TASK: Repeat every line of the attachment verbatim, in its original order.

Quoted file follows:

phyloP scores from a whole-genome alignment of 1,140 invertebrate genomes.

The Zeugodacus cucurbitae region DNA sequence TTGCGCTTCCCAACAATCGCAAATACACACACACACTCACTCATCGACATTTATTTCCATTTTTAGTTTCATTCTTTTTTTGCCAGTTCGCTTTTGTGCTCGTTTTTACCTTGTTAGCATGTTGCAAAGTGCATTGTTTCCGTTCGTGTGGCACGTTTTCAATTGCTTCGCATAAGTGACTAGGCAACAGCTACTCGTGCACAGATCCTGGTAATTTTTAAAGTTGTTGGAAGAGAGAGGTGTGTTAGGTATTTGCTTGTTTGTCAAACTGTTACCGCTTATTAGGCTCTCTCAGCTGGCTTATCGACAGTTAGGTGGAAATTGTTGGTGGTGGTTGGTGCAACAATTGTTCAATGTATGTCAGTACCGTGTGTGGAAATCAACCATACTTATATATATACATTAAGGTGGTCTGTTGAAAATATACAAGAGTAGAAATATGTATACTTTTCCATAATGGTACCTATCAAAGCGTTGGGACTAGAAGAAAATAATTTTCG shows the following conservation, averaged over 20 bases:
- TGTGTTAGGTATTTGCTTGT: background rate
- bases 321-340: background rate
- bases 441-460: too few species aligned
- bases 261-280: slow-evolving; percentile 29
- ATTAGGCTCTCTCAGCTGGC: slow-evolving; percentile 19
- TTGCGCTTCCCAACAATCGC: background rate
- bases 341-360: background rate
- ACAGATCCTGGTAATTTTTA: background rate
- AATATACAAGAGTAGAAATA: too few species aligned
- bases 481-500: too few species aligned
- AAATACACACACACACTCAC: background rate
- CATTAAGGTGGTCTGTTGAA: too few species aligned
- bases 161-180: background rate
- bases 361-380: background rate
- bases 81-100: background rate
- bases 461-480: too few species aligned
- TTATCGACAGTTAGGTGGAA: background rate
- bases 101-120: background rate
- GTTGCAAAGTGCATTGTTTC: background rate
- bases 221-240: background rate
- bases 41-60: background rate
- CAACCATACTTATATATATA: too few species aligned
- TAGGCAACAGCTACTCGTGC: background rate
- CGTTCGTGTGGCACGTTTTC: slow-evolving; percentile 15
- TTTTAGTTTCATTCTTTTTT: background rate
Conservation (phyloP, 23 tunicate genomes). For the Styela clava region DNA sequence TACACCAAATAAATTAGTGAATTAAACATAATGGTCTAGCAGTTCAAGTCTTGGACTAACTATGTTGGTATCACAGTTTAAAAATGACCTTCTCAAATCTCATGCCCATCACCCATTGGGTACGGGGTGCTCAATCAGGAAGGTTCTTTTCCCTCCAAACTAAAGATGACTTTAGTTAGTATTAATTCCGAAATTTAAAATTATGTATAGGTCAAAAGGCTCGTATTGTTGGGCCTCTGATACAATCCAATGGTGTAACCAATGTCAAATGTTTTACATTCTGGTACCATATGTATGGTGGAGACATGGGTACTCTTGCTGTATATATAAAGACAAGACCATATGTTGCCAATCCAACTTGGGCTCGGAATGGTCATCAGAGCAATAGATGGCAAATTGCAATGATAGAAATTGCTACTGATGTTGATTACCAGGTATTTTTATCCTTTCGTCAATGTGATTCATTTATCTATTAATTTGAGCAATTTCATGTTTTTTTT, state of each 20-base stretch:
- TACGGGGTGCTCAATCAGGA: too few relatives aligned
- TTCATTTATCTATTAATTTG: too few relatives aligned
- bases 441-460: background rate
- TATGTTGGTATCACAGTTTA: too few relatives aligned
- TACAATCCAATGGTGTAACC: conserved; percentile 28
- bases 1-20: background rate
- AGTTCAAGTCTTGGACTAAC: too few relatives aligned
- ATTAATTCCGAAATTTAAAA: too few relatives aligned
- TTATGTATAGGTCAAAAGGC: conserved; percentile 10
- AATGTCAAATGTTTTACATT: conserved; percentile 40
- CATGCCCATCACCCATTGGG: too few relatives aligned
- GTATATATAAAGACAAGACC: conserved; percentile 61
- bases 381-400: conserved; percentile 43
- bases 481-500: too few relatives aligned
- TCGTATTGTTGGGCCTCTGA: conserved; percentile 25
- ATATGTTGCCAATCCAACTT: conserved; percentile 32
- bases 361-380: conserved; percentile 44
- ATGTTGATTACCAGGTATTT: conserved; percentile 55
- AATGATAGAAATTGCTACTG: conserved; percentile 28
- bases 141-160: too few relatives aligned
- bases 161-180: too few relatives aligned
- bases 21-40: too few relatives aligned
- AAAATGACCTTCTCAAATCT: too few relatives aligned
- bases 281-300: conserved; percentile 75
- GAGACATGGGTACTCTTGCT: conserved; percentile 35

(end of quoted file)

phyloP scores from a whole-genome alignment of 1,140 invertebrate genomes.

The Zeugodacus cucurbitae region DNA sequence TTGCGCTTCCCAACAATCGCAAATACACACACACACTCACTCATCGACATTTATTTCCATTTTTAGTTTCATTCTTTTTTTGCCAGTTCGCTTTTGTGCTCGTTTTTACCTTGTTAGCATGTTGCAAAGTGCATTGTTTCCGTTCGTGTGGCACGTTTTCAATTGCTTCGCATAAGTGACTAGGCAACAGCTACTCGTGCACAGATCCTGGTAATTTTTAAAGTTGTTGGAAGAGAGAGGTGTGTTAGGTATTTGCTTGTTTGTCAAACTGTTACCGCTTATTAGGCTCTCTCAGCTGGCTTATCGACAGTTAGGTGGAAATTGTTGGTGGTGGTTGGTGCAACAATTGTTCAATGTATGTCAGTACCGTGTGTGGAAATCAACCATACTTATATATATACATTAAGGTGGTCTGTTGAAAATATACAAGAGTAGAAATATGTATACTTTTCCATAATGGTACCTATCAAAGCGTTGGGACTAGAAGAAAATAATTTTCG shows the following conservation, averaged over 20 bases:
- TGTGTTAGGTATTTGCTTGT: background rate
- bases 321-340: background rate
- bases 441-460: too few species aligned
- bases 261-280: slow-evolving; percentile 29
- ATTAGGCTCTCTCAGCTGGC: slow-evolving; percentile 19
- TTGCGCTTCCCAACAATCGC: background rate
- bases 341-360: background rate
- ACAGATCCTGGTAATTTTTA: background rate
- AATATACAAGAGTAGAAATA: too few species aligned
- bases 481-500: too few species aligned
- AAATACACACACACACTCAC: background rate
- CATTAAGGTGGTCTGTTGAA: too few species aligned
- bases 161-180: background rate
- bases 361-380: background rate
- bases 81-100: background rate
- bases 461-480: too few species aligned
- TTATCGACAGTTAGGTGGAA: background rate
- bases 101-120: background rate
- GTTGCAAAGTGCATTGTTTC: background rate
- bases 221-240: background rate
- bases 41-60: background rate
- CAACCATACTTATATATATA: too few species aligned
- TAGGCAACAGCTACTCGTGC: background rate
- CGTTCGTGTGGCACGTTTTC: slow-evolving; percentile 15
- TTTTAGTTTCATTCTTTTTT: background rate
Conservation (phyloP, 23 tunicate genomes). For the Styela clava region DNA sequence TACACCAAATAAATTAGTGAATTAAACATAATGGTCTAGCAGTTCAAGTCTTGGACTAACTATGTTGGTATCACAGTTTAAAAATGACCTTCTCAAATCTCATGCCCATCACCCATTGGGTACGGGGTGCTCAATCAGGAAGGTTCTTTTCCCTCCAAACTAAAGATGACTTTAGTTAGTATTAATTCCGAAATTTAAAATTATGTATAGGTCAAAAGGCTCGTATTGTTGGGCCTCTGATACAATCCAATGGTGTAACCAATGTCAAATGTTTTACATTCTGGTACCATATGTATGGTGGAGACATGGGTACTCTTGCTGTATATATAAAGACAAGACCATATGTTGCCAATCCAACTTGGGCTCGGAATGGTCATCAGAGCAATAGATGGCAAATTGCAATGATAGAAATTGCTACTGATGTTGATTACCAGGTATTTTTATCCTTTCGTCAATGTGATTCATTTATCTATTAATTTGAGCAATTTCATGTTTTTTTT, state of each 20-base stretch:
- TACGGGGTGCTCAATCAGGA: too few relatives aligned
- TTCATTTATCTATTAATTTG: too few relatives aligned
- bases 441-460: background rate
- TATGTTGGTATCACAGTTTA: too few relatives aligned
- TACAATCCAATGGTGTAACC: conserved; percentile 28
- bases 1-20: background rate
- AGTTCAAGTCTTGGACTAAC: too few relatives aligned
- ATTAATTCCGAAATTTAAAA: too few relatives aligned
- TTATGTATAGGTCAAAAGGC: conserved; percentile 10
- AATGTCAAATGTTTTACATT: conserved; percentile 40
- CATGCCCATCACCCATTGGG: too few relatives aligned
- GTATATATAAAGACAAGACC: conserved; percentile 61
- bases 381-400: conserved; percentile 43
- bases 481-500: too few relatives aligned
- TCGTATTGTTGGGCCTCTGA: conserved; percentile 25
- ATATGTTGCCAATCCAACTT: conserved; percentile 32
- bases 361-380: conserved; percentile 44
- ATGTTGATTACCAGGTATTT: conserved; percentile 55
- AATGATAGAAATTGCTACTG: conserved; percentile 28
- bases 141-160: too few relatives aligned
- bases 161-180: too few relatives aligned
- bases 21-40: too few relatives aligned
- AAAATGACCTTCTCAAATCT: too few relatives aligned
- bases 281-300: conserved; percentile 75
- GAGACATGGGTACTCTTGCT: conserved; percentile 35